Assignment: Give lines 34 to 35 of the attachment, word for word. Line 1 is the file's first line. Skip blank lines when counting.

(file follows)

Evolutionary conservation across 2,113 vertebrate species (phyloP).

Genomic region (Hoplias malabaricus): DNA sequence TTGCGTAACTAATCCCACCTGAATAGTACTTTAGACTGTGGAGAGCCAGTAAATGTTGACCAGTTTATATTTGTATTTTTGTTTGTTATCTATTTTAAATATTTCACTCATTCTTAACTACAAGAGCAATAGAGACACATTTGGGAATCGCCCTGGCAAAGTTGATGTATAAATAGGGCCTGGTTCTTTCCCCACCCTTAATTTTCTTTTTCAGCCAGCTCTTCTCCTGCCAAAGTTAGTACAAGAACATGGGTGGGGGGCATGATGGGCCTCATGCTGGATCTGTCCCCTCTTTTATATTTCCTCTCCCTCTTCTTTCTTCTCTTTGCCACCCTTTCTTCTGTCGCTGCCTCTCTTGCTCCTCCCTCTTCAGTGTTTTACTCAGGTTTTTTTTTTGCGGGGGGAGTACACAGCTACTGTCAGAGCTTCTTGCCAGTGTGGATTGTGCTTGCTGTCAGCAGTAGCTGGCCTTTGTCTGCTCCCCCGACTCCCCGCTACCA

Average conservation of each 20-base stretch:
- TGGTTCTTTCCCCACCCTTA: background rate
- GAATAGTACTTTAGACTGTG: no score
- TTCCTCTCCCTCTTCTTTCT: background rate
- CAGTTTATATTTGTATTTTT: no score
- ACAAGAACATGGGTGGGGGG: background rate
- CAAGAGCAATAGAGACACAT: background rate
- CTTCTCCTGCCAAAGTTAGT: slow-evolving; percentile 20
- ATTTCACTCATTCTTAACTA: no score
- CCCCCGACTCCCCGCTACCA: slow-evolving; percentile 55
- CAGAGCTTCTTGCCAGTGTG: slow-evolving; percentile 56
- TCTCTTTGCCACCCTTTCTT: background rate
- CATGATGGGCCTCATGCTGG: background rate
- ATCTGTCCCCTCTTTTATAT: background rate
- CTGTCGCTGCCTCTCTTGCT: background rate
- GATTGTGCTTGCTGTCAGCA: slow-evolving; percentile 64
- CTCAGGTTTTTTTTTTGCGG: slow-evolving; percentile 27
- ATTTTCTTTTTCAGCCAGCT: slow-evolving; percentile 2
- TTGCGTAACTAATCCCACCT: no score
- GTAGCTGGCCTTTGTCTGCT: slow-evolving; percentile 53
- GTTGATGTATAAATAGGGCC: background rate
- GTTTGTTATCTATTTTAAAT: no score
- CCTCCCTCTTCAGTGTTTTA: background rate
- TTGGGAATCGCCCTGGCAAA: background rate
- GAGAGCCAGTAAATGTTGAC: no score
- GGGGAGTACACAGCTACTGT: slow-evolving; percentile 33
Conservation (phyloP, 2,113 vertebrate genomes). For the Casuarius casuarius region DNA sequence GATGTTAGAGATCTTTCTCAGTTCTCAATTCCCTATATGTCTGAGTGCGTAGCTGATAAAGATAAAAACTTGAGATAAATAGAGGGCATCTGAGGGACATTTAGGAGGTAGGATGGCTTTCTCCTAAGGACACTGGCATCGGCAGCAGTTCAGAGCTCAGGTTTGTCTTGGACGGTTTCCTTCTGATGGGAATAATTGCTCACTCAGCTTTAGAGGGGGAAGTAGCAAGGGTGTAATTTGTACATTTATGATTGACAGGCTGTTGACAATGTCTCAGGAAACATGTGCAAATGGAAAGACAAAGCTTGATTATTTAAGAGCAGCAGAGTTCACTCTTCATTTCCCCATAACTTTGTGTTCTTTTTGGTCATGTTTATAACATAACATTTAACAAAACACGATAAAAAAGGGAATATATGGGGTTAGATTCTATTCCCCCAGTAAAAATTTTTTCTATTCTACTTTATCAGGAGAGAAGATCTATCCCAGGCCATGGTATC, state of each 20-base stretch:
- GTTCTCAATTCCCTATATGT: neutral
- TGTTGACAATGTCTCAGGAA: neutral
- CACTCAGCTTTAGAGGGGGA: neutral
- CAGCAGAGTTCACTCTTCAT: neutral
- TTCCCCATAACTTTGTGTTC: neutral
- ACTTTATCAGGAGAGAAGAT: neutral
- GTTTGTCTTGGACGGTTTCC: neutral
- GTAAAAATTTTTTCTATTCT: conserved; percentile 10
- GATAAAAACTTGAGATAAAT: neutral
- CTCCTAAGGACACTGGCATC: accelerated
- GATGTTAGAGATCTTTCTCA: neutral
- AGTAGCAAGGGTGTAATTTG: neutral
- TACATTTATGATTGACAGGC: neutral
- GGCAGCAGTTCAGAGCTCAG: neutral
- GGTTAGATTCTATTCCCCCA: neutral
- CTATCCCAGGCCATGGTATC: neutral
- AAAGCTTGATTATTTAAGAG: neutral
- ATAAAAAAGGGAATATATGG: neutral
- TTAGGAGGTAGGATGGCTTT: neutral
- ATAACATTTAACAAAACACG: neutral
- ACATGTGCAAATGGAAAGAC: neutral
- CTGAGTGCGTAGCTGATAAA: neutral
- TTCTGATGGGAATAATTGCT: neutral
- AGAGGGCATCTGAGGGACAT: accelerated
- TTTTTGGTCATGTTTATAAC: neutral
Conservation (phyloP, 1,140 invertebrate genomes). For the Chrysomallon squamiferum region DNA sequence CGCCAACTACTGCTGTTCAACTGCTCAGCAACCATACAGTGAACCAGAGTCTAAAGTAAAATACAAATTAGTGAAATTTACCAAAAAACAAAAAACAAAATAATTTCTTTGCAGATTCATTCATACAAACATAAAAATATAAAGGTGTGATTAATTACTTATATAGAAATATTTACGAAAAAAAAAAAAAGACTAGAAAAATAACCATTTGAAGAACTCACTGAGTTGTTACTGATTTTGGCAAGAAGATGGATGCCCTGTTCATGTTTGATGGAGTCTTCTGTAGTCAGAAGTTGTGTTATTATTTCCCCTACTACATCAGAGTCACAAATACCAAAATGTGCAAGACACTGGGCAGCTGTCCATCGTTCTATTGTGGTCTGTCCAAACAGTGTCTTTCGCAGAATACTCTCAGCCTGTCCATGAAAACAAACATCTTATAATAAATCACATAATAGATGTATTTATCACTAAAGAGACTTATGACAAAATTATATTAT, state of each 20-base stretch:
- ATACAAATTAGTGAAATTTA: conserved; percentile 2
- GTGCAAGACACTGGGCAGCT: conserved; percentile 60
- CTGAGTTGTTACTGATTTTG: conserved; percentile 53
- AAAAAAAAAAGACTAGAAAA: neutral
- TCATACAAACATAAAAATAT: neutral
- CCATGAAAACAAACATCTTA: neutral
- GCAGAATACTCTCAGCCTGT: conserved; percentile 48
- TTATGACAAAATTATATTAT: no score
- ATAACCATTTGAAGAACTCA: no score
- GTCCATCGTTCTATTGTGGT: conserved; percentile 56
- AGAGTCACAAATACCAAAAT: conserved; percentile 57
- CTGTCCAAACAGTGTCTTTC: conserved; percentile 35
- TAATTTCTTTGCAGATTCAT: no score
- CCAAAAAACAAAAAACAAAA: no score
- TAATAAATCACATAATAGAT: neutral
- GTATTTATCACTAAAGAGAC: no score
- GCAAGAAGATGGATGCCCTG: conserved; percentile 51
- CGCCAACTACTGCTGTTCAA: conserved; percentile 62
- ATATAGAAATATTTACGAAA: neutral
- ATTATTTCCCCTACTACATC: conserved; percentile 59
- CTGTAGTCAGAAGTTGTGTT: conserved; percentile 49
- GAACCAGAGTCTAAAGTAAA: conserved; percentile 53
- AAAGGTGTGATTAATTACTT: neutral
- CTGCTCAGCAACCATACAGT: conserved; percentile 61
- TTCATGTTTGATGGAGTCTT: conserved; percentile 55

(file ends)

- TTCCCCATAACTTTGTGTTC: neutral
- ACTTTATCAGGAGAGAAGAT: neutral